But crowdsourcing can be hit or miss. Two former collection industry executives think they have an alternative solution to help people carrying medical debt.

Craig Antico and Jerry Ashton, founders of RIP Medical Debt, decided to use their expertise to forgive medical debt instead of collecting it. So far, their company has abolished hundreds of millions of dollars in debt. They want to reach a billion by 2020.'

Who knows, maybe Germany and France will be able to follow that shining American example, because as it is right now, basically everybody in both countries has medical care regardless of income level, and no need of someone to buy medical debt in order to cancel it.

And really, maybe at some point you will figure out what Todd K consistently posts concerning your inadequately informed point. Though that may be less likely than the French or Germans deciding to adopt an American style health care system - which is at least potentially free for the third of Americans that make considerably less than the American median income.

I’m confused as to what Medicaid, Medicare and CHIP are for.

And what each individual state does.

So, should we tax robots low enough so that they do all work for us, or high enough so that we humans remain competitive with them for some jobs?

A robot and another person should be the same. Both are examples of increases in productivity. A major source of productivity increases is a better division of labor. Even in the Wealth of Nations, Adam Smith attributed productivity primarily to specialization and division of labor.

Adam Smith was not correct on this! But then a man who died in 1790 could hardly foresee the then-nascent Industrial Revolution, so we can't be too hard on the old fellow.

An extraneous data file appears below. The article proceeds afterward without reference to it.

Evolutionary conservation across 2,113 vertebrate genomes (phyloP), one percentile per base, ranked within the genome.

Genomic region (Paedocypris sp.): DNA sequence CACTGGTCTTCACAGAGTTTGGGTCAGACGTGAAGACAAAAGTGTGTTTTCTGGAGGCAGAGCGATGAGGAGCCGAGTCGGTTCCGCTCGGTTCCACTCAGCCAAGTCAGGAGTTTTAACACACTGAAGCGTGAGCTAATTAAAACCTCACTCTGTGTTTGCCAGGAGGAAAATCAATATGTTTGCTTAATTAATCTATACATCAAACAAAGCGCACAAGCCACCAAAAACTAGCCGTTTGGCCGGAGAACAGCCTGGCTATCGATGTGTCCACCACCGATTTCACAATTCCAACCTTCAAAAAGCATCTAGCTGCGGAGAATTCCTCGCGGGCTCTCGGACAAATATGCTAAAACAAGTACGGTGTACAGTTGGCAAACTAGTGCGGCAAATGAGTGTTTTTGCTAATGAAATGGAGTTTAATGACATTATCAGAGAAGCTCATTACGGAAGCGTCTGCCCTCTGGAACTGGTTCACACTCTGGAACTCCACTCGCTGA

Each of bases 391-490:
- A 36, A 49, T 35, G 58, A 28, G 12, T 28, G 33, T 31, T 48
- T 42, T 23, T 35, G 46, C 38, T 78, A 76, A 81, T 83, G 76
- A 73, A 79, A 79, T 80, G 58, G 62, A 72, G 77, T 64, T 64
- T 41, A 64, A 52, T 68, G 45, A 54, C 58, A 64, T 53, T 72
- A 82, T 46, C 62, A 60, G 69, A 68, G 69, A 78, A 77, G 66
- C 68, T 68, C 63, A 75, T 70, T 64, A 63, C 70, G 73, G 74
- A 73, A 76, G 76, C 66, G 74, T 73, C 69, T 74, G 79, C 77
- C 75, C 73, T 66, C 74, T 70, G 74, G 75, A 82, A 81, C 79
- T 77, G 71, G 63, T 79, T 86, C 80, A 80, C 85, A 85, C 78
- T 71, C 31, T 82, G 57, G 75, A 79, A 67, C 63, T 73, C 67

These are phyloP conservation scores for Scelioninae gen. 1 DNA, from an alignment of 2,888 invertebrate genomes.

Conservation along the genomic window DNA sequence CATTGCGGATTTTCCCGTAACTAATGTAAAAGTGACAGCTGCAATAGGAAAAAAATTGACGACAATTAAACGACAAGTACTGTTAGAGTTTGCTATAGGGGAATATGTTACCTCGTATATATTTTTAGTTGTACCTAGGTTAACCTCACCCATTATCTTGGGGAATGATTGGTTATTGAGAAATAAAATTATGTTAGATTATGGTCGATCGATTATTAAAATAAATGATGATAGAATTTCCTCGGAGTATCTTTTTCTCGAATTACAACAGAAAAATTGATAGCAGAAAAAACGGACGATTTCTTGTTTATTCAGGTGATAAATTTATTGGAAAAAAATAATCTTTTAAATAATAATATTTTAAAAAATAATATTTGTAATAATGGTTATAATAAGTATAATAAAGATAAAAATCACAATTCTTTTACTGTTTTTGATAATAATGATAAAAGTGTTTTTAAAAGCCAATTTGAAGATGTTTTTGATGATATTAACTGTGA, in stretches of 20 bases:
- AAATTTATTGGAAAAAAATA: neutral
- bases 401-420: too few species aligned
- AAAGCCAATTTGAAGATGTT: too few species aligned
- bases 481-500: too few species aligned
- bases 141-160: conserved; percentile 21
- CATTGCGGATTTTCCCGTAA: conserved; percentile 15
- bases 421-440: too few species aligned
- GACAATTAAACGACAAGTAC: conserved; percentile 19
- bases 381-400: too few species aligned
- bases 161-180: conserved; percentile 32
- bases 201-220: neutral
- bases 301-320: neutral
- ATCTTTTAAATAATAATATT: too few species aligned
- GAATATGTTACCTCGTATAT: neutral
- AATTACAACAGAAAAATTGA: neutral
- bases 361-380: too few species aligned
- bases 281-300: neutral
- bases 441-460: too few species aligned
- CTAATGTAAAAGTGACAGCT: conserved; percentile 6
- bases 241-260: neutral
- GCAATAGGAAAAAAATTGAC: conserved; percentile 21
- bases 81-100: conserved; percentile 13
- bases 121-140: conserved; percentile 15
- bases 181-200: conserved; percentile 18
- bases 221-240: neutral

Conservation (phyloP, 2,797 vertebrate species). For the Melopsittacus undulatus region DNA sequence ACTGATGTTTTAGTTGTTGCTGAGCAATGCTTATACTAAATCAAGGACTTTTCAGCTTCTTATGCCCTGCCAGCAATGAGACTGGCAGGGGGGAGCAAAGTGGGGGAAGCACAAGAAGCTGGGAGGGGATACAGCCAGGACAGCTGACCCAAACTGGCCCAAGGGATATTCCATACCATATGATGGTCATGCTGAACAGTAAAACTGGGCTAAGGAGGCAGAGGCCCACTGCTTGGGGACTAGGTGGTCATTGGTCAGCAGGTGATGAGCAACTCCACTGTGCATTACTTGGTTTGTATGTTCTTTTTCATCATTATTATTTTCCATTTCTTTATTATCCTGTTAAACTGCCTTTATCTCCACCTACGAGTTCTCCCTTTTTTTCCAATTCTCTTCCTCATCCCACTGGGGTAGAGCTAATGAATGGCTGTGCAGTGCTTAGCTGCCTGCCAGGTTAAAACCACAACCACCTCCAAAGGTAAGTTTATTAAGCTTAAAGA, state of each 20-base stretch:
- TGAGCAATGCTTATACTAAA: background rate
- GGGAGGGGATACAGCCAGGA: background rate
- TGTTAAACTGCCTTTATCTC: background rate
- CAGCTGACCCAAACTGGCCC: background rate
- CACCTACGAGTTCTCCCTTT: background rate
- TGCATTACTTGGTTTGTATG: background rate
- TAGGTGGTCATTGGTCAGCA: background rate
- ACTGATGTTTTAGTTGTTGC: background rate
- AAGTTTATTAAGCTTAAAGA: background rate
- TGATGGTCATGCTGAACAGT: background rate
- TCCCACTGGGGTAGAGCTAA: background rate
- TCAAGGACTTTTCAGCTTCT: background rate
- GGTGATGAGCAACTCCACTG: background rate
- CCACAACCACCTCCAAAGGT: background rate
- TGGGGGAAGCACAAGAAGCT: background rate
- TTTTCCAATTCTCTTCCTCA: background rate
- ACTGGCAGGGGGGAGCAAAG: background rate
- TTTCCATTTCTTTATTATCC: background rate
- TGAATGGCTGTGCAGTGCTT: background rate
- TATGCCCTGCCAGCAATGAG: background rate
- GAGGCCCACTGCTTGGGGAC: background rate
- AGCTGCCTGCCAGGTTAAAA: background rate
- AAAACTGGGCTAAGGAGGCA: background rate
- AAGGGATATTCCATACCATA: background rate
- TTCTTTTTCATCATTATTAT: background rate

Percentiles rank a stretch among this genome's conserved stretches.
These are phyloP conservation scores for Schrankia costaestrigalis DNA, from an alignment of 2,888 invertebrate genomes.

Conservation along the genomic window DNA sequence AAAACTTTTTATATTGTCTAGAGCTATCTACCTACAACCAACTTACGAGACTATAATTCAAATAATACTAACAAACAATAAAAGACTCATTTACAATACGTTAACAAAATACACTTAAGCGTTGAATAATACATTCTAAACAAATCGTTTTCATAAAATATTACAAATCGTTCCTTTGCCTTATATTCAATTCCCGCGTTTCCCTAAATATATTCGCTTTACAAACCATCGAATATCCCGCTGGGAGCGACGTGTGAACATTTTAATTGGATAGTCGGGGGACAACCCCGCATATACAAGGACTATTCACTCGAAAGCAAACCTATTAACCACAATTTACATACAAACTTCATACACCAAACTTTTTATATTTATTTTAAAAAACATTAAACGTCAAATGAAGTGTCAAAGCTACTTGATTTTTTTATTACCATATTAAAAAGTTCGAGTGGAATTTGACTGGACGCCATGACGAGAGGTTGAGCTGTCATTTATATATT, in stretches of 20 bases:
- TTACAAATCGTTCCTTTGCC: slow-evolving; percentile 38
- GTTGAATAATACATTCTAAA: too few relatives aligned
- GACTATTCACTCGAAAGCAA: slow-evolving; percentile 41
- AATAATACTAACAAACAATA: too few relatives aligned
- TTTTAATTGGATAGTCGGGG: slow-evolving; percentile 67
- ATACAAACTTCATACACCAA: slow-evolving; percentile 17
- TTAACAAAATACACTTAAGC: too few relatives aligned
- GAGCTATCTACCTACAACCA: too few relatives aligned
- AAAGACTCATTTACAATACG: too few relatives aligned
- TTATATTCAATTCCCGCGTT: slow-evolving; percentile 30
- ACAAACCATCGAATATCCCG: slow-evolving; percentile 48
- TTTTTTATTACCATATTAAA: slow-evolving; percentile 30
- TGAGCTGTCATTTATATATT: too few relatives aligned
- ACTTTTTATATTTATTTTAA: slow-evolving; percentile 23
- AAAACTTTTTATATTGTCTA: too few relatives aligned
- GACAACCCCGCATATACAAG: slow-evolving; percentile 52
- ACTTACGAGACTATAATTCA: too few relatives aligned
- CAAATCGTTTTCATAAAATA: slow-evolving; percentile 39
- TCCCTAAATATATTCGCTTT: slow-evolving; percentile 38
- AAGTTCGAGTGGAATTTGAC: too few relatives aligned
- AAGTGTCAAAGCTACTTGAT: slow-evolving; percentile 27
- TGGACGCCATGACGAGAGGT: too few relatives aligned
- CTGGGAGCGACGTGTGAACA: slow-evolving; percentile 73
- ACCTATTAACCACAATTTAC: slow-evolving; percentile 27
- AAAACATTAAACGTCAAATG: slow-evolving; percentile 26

Schumpeterian Growth > Smithian Growth for absolute sources of growth over the last two centuries.

And Smithian Growth, for every bit of growth, comes with higher complexity of labour supply, and higher complexity and more dependencies with fewer redundancies generally means less robust and more fragile. (Take China or the Roman Empire: Huge market with huge division of labour par excellence, both notorious for not being robust to downturns).

When the average worker respects Schumpterian Growth more than Smithian Growth, he's making the smart choice (whatever your stance on the fragile downsides of more complex Smithian division of labour).

it's the thought that if a human replaces another human, the one being replaced thinks "i could do what they do", but when a robot replaces a human, the human knows they can't do what the robot does. this psychology is the difference

In the context of offshoring vs automation, the automation option is superior, given the close knit system of manufacturers that emerges that is supperior in its ability to innovate and adapt to market and technological requiremnts.

It's win-win! I am sure robots are not at all upset at being replaced by people. And we don't even pay them the minimum wage.

I'm using my 3d printer this morning. I have to admit I don't use it too much anymore. It is impressive (to me) that I can just fire it up and print, no adjustments, after a year. I'm making adapters from shop-vac to dust-port on various tools.

So .. manufacturing robot in the house!

Humans care about social rank and status which is inherently relative to the standing of other people.

It is quite rational and human to care about being replaced by humans differently than being replaced by non-human automation.

Machines liberated us from gruelling jobs and we developed a sense of pride in knowing how to control them. Some machines require knowledge learnt by apprenticeship. One day, technology is further developed and our knowledge of machines becomes useless. There's sense of loss on this process of iCloud.com

Comments for this post are closed